Genomic Basis of Adaptive Evolution: The Survival of Amur Ide (Leuciscus waleckii) in an Extremely Alkaline Environment

Genomic Basis of Adaptive Evolution: The Survival of Amur Ide (Leuciscus waleckii) in an... The Amur ide (Leuciscus waleckii) is a cyprinid fish that is widely distributed in Northeast Asia. The Lake Dali Nur population inhabits one of the most extreme aquatic environments on Earth, with an alkalinity up to 50 mmol/L (pH 9.6), thus providing an exceptional model with which to characterize the mechanisms of genomic evolution underlying adaptation to extreme environments. Here, we developed the reference genome assembly for L. waleckii from Lake Dali Nur. Intriguingly, we identified unusual expanded long terminal repeats (LTRs) with higher nucleotide substitution rates than in many other teleosts, suggesting their more recent insertion into the L. waleckii genome. We also identified expansions in genes encoding egg coat proteins and natriuretic peptide receptors, possibly underlying the adaptation to extreme environmental stress. We further sequenced the genomes of 10 additional individuals from freshwater and 18 from Lake Dali Nur populations, and we detected a total of 7.6 million SNPs from both populations. In a genome scan and comparison of these two populations, we identified a set of genomic regions under selective sweeps that harbor genes involved in ion homoeostasis, acid-base regulation, unfolded protein response, reactive oxygen species elimination, and urea excretion. Our findings provide comprehensive insight into the genomic mechanisms of teleost fish that underlie their adaptation to extreme alkaline environments. http://www.deepdyve.com/assets/images/DeepDyve-Logo-lg.png Molecular Biology and Evolution Oxford University Press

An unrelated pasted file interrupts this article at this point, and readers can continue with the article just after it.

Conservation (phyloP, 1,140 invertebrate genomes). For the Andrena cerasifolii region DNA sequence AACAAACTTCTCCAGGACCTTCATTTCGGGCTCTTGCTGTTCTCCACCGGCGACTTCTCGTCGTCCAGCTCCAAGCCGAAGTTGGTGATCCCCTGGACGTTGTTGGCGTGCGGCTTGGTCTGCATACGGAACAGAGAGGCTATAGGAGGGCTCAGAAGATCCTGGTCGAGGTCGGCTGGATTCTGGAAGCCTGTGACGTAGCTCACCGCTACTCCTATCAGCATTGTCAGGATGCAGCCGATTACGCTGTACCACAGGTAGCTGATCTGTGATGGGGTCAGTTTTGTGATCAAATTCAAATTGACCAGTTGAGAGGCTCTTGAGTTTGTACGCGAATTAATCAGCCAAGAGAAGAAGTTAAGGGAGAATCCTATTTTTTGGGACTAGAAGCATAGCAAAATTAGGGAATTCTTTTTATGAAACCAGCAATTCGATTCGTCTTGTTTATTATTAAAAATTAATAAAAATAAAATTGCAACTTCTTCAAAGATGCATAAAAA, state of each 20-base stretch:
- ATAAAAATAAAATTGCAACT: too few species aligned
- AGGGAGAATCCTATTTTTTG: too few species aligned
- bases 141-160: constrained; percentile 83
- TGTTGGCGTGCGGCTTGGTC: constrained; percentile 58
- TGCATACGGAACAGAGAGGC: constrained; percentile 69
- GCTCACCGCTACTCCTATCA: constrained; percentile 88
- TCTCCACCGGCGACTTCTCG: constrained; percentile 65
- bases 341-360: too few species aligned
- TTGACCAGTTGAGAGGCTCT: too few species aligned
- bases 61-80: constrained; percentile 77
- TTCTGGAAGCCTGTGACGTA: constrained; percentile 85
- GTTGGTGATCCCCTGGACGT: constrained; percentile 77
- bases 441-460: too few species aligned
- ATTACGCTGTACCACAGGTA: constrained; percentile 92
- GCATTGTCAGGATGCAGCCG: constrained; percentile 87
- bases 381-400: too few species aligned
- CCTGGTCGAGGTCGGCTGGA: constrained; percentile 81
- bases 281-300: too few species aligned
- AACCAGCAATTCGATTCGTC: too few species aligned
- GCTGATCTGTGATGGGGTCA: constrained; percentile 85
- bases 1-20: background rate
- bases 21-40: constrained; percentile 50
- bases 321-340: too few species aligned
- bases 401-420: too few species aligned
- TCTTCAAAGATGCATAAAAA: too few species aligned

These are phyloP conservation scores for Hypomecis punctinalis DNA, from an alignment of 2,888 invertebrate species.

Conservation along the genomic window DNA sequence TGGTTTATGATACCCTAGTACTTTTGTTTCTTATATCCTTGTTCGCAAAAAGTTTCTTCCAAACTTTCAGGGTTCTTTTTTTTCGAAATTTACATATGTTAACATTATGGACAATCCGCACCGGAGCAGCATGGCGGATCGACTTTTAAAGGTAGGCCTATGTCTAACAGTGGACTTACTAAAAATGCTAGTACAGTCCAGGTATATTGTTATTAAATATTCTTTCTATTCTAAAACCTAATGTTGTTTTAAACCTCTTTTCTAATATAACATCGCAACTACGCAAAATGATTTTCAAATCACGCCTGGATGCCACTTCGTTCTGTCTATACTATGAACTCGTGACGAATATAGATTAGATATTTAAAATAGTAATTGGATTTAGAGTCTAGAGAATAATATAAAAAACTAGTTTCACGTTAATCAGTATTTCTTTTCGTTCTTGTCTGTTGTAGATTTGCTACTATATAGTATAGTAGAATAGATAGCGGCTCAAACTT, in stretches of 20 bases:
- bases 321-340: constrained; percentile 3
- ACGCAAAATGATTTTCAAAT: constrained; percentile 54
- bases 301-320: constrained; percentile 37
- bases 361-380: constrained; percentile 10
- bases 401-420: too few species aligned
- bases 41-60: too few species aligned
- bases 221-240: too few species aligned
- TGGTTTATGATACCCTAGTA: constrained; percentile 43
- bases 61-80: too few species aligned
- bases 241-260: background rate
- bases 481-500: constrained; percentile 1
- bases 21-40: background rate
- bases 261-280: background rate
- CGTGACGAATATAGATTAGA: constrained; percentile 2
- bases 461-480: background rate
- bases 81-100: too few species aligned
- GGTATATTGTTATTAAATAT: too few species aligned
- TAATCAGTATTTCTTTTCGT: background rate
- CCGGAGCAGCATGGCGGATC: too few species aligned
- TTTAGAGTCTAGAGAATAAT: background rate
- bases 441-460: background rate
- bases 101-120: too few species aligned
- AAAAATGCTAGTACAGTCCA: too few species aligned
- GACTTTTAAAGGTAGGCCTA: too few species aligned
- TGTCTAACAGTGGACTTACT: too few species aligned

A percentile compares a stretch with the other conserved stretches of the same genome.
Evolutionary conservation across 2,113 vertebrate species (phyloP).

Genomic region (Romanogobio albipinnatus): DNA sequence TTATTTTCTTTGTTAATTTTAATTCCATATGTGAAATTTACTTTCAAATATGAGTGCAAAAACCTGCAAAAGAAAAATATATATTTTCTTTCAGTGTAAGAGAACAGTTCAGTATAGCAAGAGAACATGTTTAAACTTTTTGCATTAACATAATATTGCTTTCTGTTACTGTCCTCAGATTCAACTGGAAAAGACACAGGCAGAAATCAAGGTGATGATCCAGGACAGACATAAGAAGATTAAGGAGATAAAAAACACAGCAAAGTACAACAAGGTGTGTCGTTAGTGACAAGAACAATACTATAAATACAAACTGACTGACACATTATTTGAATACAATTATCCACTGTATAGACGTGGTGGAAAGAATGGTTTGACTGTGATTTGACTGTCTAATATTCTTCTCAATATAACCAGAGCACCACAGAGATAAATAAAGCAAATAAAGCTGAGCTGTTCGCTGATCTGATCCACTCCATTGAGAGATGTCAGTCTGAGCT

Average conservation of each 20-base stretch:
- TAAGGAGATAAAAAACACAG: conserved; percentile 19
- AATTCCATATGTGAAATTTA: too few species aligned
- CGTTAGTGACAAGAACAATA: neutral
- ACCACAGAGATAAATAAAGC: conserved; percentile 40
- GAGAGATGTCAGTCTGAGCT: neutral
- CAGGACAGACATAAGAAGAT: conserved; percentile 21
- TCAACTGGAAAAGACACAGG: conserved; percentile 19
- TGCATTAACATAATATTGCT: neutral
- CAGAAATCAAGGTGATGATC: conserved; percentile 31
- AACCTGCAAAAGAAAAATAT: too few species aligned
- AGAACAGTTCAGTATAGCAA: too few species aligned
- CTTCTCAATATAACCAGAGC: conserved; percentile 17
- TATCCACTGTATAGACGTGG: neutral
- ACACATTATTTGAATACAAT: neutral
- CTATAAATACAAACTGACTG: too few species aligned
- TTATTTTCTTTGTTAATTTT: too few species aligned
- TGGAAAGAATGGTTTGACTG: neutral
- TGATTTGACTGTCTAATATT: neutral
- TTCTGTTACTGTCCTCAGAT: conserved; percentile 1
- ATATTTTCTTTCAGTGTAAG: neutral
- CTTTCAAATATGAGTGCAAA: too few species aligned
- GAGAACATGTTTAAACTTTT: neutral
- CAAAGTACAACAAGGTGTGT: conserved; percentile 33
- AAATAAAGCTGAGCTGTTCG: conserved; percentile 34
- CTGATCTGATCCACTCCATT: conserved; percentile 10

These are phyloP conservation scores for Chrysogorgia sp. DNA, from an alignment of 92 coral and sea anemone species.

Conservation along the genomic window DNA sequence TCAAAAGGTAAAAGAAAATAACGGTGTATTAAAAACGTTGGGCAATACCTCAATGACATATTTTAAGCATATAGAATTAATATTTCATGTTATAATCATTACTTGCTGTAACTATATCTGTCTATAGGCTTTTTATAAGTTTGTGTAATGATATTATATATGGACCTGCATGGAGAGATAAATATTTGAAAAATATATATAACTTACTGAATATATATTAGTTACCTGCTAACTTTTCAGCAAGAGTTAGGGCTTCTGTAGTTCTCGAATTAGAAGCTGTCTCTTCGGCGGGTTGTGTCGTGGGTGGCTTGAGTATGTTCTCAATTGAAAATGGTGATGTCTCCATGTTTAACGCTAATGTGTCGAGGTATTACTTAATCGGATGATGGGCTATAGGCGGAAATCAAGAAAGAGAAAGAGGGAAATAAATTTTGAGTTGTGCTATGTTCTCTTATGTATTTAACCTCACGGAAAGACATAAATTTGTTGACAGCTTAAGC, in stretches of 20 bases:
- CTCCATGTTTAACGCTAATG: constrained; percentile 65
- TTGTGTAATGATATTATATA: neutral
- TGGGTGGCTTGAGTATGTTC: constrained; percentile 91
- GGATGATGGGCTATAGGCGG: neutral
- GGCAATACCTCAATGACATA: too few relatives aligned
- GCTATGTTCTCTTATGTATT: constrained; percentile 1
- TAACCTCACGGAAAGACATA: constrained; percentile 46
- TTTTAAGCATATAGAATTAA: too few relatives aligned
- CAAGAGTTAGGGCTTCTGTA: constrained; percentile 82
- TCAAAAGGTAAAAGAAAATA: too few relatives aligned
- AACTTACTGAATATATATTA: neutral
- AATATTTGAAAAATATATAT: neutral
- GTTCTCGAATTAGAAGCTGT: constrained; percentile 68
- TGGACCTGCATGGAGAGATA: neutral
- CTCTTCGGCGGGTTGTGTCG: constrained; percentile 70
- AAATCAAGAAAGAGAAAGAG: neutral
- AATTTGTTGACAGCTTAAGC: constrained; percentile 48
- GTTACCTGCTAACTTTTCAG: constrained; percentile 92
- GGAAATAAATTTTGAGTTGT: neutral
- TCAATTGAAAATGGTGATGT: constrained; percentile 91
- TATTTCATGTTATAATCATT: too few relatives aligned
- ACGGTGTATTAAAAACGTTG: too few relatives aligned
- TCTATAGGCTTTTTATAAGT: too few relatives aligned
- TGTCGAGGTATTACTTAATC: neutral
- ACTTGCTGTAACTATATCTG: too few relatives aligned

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Publisher
Oxford University Press
Copyright
© The Author 2016. Published by Oxford University Press on behalf of the Society for Molecular Biology and Evolution.
ISSN
0737-4038
eISSN
1537-1719
D.O.I.
10.1093/molbev/msw230
Publisher site
See Article on Publisher Site

Abstract

The Amur ide (Leuciscus waleckii) is a cyprinid fish that is widely distributed in Northeast Asia. The Lake Dali Nur population inhabits one of the most extreme aquatic environments on Earth, with an alkalinity up to 50 mmol/L (pH 9.6), thus providing an exceptional model with which to characterize the mechanisms of genomic evolution underlying adaptation to extreme environments. Here, we developed the reference genome assembly for L. waleckii from Lake Dali Nur. Intriguingly, we identified unusual expanded long terminal repeats (LTRs) with higher nucleotide substitution rates than in many other teleosts, suggesting their more recent insertion into the L. waleckii genome. We also identified expansions in genes encoding egg coat proteins and natriuretic peptide receptors, possibly underlying the adaptation to extreme environmental stress. We further sequenced the genomes of 10 additional individuals from freshwater and 18 from Lake Dali Nur populations, and we detected a total of 7.6 million SNPs from both populations. In a genome scan and comparison of these two populations, we identified a set of genomic regions under selective sweeps that harbor genes involved in ion homoeostasis, acid-base regulation, unfolded protein response, reactive oxygen species elimination, and urea excretion. Our findings provide comprehensive insight into the genomic mechanisms of teleost fish that underlie their adaptation to extreme alkaline environments.

Journal

Molecular Biology and EvolutionOxford University Press

Published: Jan 1, 2017

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